The James T. Staples riverboat (officially registered as the Jas. T. Staples, also known as the Big Jim) was a Tombigbee River stern-wheel paddle steamer belonging to Captain Norman Staples, the boat’s designer who named it after his father.
The Russell Cave National Monument was a sacred burial site that is at least 10,000 years old.
The Bladon Springs Cemetery is haunted by Captain Norman Staples, captain of the James T. Staples riverboat. Staples experienced hardships brought on by a large steamboat company’s unethical practices and desire to establish a monopoly over all boats on the Alabama rivers.
Dr. John R. Drish came to Tuscaloosa, Alabama in 1822, moving from Virginia. He was a widower, but he later married wealthy widow Sarah Owen McKinney in 1835.
Sometime during the early 1800s, a man named Charles Boyington and his best friend, Nathaniel Frost, spent many of their afternoons together in the Church Street Graveyard located on Bayou Street. It is unknown why the chose this location in particular to spend their time, but the two were always remembered by the place.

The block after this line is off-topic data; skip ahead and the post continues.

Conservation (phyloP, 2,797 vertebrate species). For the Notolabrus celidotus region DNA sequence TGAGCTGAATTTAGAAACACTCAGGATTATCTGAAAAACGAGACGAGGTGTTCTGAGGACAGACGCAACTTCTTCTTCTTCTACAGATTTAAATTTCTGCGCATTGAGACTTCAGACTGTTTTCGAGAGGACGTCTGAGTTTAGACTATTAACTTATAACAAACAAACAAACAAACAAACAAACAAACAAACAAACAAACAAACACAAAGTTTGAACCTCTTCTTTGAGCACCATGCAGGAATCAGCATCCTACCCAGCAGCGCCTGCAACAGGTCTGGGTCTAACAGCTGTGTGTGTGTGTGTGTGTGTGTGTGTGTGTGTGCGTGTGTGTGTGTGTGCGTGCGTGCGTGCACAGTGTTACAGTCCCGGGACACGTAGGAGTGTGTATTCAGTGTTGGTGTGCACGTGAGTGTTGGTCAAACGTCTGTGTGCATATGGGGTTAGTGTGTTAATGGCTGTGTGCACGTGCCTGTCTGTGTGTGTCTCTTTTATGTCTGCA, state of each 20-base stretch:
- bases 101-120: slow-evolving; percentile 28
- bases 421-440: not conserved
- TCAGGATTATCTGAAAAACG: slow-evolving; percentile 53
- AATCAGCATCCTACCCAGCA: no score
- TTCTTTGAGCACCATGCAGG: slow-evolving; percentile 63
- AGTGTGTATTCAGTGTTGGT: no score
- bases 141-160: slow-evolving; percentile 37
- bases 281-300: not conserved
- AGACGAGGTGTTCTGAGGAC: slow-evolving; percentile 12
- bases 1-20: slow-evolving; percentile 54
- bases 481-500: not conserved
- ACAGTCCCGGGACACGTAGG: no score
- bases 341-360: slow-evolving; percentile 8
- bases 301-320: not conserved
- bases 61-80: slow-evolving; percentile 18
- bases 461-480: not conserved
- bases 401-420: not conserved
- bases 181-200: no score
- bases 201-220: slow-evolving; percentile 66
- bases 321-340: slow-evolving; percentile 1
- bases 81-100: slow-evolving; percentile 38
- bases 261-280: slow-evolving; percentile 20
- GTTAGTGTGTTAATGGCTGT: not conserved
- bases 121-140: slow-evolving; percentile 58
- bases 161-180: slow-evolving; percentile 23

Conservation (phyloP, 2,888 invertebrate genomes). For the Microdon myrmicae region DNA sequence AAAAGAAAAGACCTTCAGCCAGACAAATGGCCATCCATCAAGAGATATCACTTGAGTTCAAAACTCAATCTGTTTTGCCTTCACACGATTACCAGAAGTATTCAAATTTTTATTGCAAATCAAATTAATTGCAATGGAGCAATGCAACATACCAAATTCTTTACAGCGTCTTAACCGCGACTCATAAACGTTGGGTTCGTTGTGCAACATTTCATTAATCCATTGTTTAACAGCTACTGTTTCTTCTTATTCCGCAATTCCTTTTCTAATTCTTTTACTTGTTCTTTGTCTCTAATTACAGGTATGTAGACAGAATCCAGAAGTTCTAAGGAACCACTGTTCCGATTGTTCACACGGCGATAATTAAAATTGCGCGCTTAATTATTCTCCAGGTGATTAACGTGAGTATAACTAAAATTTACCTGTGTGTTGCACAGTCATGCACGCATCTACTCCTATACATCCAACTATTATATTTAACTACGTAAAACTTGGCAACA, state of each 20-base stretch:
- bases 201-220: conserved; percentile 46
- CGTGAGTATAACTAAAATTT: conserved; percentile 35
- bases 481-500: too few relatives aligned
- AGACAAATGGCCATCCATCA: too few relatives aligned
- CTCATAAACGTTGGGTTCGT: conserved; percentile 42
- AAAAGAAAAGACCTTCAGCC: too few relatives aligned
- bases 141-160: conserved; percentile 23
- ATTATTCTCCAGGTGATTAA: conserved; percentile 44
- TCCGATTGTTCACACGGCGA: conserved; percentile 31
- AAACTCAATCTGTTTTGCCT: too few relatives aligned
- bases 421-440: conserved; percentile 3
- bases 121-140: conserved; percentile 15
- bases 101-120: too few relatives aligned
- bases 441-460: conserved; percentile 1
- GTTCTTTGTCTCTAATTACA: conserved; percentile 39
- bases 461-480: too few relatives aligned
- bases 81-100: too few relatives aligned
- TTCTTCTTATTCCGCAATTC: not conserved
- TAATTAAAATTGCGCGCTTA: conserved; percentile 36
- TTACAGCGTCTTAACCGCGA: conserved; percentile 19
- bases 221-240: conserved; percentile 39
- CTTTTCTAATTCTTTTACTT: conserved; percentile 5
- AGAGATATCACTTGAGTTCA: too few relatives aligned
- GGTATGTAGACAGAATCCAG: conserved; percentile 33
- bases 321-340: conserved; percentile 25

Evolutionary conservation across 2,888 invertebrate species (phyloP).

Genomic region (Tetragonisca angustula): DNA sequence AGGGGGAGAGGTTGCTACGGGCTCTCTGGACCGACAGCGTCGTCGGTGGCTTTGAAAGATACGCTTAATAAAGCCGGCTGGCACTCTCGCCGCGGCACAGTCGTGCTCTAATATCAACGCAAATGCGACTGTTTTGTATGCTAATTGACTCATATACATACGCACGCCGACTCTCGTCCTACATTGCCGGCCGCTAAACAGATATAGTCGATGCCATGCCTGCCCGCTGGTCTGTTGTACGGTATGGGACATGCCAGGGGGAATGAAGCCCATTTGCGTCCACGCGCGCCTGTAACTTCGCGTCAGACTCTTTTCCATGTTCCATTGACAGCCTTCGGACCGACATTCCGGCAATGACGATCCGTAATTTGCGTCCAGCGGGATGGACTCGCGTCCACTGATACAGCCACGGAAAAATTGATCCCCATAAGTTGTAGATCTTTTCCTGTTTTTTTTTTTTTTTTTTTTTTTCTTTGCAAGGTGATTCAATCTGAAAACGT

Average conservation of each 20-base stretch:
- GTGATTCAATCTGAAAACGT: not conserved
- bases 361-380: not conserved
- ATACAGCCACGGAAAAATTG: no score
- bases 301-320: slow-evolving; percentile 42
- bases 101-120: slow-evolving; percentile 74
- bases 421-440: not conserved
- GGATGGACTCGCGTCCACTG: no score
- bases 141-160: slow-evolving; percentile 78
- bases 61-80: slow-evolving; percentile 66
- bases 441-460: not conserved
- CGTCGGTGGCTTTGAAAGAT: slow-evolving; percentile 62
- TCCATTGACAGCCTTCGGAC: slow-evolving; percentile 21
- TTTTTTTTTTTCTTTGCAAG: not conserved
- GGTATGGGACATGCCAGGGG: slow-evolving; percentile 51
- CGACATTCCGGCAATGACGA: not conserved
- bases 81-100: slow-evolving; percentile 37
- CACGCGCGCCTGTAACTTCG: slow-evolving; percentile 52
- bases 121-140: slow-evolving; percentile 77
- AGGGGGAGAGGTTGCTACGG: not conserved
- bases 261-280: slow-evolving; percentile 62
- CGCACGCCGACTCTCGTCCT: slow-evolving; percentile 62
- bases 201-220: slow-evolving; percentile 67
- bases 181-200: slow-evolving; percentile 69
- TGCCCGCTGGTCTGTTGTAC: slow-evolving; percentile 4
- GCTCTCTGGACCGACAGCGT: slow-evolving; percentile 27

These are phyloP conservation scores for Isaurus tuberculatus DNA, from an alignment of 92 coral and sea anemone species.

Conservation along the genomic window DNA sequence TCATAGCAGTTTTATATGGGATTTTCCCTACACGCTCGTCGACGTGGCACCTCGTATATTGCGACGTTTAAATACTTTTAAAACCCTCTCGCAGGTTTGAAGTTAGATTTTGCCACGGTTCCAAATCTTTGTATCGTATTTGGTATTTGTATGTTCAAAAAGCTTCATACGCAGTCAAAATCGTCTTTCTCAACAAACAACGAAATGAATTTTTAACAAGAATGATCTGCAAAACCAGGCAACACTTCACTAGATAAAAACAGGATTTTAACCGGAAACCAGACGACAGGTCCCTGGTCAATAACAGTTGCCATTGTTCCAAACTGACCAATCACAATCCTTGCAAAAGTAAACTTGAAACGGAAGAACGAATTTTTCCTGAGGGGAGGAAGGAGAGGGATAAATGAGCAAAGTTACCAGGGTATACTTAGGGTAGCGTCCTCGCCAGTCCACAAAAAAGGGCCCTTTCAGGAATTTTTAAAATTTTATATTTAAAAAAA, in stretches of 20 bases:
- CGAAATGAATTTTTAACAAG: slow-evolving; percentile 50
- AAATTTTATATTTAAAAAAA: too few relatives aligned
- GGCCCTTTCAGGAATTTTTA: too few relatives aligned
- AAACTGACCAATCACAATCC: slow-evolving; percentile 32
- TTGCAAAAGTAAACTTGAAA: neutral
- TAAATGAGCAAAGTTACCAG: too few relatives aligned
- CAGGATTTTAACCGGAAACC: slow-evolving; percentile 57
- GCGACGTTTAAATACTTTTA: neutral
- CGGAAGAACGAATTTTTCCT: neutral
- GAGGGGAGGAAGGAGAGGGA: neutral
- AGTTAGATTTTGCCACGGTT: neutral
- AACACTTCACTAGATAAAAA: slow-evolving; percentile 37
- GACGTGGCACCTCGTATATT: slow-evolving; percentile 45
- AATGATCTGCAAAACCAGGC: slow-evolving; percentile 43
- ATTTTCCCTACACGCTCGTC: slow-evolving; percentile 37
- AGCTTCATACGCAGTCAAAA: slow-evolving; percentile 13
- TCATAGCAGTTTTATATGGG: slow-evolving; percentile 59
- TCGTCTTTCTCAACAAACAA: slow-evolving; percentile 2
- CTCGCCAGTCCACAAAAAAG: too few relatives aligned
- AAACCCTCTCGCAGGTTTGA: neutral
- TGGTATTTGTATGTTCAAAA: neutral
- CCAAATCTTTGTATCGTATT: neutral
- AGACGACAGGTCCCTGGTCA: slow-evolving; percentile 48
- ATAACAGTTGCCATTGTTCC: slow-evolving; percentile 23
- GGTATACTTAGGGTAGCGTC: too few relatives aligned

The Auburn University Chapel, built in 1851 by a Presbyterian congregation, is the oldest public building in Auburn, Alabama. During the Civil War, it was utilized as a hospital for wounded Confederate soldiers. In 1864, Sydney Grimlett, a British volunteer serving for the South, was struck in the leg by pieces of cannon shrapnel. By the time he received care for his injured limb, it had turned gangrenous. Grimlett died of blood loss during the amputation (some sources claim he succumbed to the infection). He was buried in the nearby graveyard.
The Adams Grove Presbyterian Church, constructed in the Greek revival-style in 1853, is one of the few pre-Civil War churches remaining in the area. The cemetery outside of the church was built at least five years prior. The last congregation was held in either 1974 or 1986, depending on the source. It is widely considered to be one of the most haunted locations in Alabama.
In 1900, a mental hospital was built on the former site of the Mount Vernon Arsenal in order to help relieve the overcrowding situation at Bryce Hospital, which was located in Tuscaloosa, Alabama. Originally, the hospital was called the "Mount Vernon Hospital" when it opened in 1902 but was renamed "Searcy Hospital" after Dr. J.T. Searcy, the hospital's first superintendent, in 1919.
In 1852, the State of Alabama began planning a state mental hospital under the Kirkbride Plan (an architectural system designed for better patient care) with the input and influence of pioneering psychiatrists Thomas Story Kirkbride and Dorothea Dix. Construction commenced in 1853 based on the designs of Samuel Sloan.